So, things circle back to the central question: Are adults able to get amblyopia treatment? Certainly. The upside is that adults diagnosed with amblyopia can possibly get enhanced vision. However, no guarantees exist. Each patient and case is distinct, and all patients need thorough evaluation using a Functional Vision Test.

On the other hand, we strongly advise you to consult a developmental optometrist in order to see if treatment is even possible for your situation. Consult The Vision Therapy Center if you are a resident of Wisconsin.

To learn more about amblyopia treatment, please call us today at (919) 977-7480. Dr. Bassiri and the Fusion Eye Care team look forward to ensuring you get help with your amblyopia.

Determining The Dominant Eye

Perhaps you recall hearing about “ocular dominance” or a person’s “dominant eye,” but remain uncertain about what these terms really mean. It could be that you are interested in performing a test to determine your own dominant eye. If so, the paragraphs that follow can fill in the gaps.

What Is The Dominant Eye?

The dominant eye is simply that which sends a slightly better quality of information to the visual processing portion of the brain and transmits details of the true location of discrete objects with greater accuracy.

Generally speaking, this terminology is employed when discussing the typical visual function in which both eyes function properly and in tandem, rendering essentially the same visual acuity, but where one of the eyes takes the role of “preferred” or “leading” eye.

In other instances, however, “dominant eye” is a term utilized in reference to the properly working eye of patients with strabismus and amblyopia.

Testing For The Dominant Eye

There is a straightforward test that can be used to ascertain which is the dominant eye:

  1. First, extend the arms outward, producing a triangular shape between the forefingers and thumbs. The hands simply need to be placed together at an angle of 45 degrees.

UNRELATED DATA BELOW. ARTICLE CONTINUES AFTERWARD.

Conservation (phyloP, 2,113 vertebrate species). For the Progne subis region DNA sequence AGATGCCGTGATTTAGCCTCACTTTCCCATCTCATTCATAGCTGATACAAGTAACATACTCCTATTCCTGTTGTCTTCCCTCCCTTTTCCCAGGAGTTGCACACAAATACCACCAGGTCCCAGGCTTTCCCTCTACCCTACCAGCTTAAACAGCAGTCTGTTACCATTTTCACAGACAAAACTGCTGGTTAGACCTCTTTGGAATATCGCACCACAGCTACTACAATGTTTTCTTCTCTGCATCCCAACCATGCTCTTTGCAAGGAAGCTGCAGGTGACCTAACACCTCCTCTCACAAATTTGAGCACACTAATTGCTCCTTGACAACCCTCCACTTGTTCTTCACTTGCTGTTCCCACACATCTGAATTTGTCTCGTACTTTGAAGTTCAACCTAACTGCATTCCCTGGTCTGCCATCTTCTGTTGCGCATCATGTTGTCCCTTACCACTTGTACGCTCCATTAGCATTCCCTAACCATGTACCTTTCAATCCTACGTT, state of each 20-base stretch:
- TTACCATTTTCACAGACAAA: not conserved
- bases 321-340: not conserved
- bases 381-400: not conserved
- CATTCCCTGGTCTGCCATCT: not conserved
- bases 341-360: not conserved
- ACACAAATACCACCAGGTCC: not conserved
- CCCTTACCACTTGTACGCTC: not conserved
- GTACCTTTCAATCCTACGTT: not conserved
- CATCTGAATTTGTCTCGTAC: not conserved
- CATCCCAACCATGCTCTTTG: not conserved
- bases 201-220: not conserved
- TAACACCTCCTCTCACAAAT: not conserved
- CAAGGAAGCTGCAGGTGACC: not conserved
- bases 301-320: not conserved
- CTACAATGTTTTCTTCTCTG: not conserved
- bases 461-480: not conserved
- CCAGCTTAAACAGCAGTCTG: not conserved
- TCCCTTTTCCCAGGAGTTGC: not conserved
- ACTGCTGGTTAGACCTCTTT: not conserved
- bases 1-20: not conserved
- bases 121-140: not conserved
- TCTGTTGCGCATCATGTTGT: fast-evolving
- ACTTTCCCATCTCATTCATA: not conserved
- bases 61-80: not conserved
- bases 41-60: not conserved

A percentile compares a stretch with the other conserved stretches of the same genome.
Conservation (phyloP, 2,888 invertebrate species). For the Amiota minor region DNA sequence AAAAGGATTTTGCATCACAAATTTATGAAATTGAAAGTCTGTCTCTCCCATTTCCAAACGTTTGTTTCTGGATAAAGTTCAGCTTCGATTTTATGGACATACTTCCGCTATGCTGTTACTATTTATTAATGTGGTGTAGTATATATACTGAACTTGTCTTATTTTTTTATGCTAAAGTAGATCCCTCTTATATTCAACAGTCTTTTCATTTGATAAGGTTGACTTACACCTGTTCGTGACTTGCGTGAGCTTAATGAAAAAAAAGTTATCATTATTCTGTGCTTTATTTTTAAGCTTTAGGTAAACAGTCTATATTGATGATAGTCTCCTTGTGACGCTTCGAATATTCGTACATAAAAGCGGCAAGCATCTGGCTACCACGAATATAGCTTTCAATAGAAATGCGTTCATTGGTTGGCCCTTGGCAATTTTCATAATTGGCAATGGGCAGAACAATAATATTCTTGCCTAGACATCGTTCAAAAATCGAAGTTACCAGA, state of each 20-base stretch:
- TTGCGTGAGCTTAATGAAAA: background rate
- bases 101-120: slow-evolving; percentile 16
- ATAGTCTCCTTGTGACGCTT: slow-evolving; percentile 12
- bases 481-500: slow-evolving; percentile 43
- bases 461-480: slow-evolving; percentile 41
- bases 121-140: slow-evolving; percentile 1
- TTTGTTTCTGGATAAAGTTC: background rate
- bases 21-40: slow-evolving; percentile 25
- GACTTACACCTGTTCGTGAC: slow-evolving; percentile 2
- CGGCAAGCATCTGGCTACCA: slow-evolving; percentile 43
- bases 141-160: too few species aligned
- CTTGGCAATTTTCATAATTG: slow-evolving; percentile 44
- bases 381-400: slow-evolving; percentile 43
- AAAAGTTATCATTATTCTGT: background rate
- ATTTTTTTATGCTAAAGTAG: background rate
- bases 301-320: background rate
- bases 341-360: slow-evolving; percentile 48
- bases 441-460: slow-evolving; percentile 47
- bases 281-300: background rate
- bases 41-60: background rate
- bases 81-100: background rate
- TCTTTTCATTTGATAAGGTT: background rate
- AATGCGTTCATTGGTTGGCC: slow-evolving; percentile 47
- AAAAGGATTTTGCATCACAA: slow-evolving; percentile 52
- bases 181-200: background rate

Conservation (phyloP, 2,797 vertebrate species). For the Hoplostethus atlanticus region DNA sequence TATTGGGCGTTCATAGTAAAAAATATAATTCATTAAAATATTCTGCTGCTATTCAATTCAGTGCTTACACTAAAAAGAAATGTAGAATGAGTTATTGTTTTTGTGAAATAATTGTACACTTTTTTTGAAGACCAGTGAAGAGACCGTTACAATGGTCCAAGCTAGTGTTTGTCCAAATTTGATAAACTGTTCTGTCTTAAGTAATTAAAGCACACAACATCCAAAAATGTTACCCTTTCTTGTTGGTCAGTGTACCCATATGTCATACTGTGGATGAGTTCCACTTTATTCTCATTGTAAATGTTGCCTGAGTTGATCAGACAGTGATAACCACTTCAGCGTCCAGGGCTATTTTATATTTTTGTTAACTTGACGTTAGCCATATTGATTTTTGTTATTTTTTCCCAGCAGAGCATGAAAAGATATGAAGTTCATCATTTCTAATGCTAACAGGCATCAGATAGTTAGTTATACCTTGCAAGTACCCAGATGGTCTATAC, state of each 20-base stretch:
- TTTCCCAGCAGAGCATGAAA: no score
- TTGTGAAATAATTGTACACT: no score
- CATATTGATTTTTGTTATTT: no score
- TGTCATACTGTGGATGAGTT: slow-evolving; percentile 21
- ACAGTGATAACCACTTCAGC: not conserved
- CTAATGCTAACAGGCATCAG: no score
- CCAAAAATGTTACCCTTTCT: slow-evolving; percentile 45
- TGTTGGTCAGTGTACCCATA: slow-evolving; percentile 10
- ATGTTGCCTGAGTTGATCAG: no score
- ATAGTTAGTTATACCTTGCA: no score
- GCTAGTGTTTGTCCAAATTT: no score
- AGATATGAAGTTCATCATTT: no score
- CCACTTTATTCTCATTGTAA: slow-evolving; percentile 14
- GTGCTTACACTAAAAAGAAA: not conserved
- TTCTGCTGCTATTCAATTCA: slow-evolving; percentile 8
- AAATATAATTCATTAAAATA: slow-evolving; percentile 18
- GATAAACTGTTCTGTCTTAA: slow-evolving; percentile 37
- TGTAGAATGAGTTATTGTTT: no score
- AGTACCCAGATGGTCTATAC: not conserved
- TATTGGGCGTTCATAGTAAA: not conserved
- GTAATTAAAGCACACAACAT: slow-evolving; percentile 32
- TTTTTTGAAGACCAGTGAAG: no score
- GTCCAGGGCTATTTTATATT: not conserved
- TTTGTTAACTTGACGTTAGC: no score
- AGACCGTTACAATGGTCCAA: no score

1. Keeping both eyes in an open position, center the triangle on an object that is some distance away. This could be a door handle or perhaps a clock on the wall.
  1. Shut the left eye fully.
  1. If the chosen object remains centered, the open right eye can be declared the dominant eye. However, if the object no longer remains within the triangle created with the hands, the left eye is dominant.

An alternative test for the dominant eye is as follows:

  1. Extend one of the arms outward, keeping the thumb on the extended hand upright. It is also possible to use that hand’s index finger.
  1. With both eyes still open and intentionally focusing on an object in the distance, the thumb should be superimposed onto it. If the thumb seems to partially disappear, this is okay.
  1. Close only one of the eyes at a time.
  1. The dominant eye is the one in which the thumb appears to remain directly in front of the chosen object during the period the other eye stays closed.

Each of these testing procedures represents a “sighting” test, as they both require the subject to align a makeshift device with a visual target. This is akin to the sight of a rifle.

There has been research to suggest that these types of dominant eye tests are essentially accurate and simple to conduct, but can be impacted by non-visual circumstances and handedness.

In order to mitigate the effects of such factors, some believe that non-sighting tests are more effective in determining ocular dominance and are therefore preferable.

These tests require the subject to keep both right and left eyes open. Visual stimuli will then be put before each of the eyes in turn, utilizing specialized devices for that purpose. The use of such tools is indicative of the natural limitations of non-sighting types of tests. Equipment of this type tends to be available mainly in clinical or research settings.

Ultimately, however, simplified eye tests such as those initially described are sufficient to determine which is the dominant eye.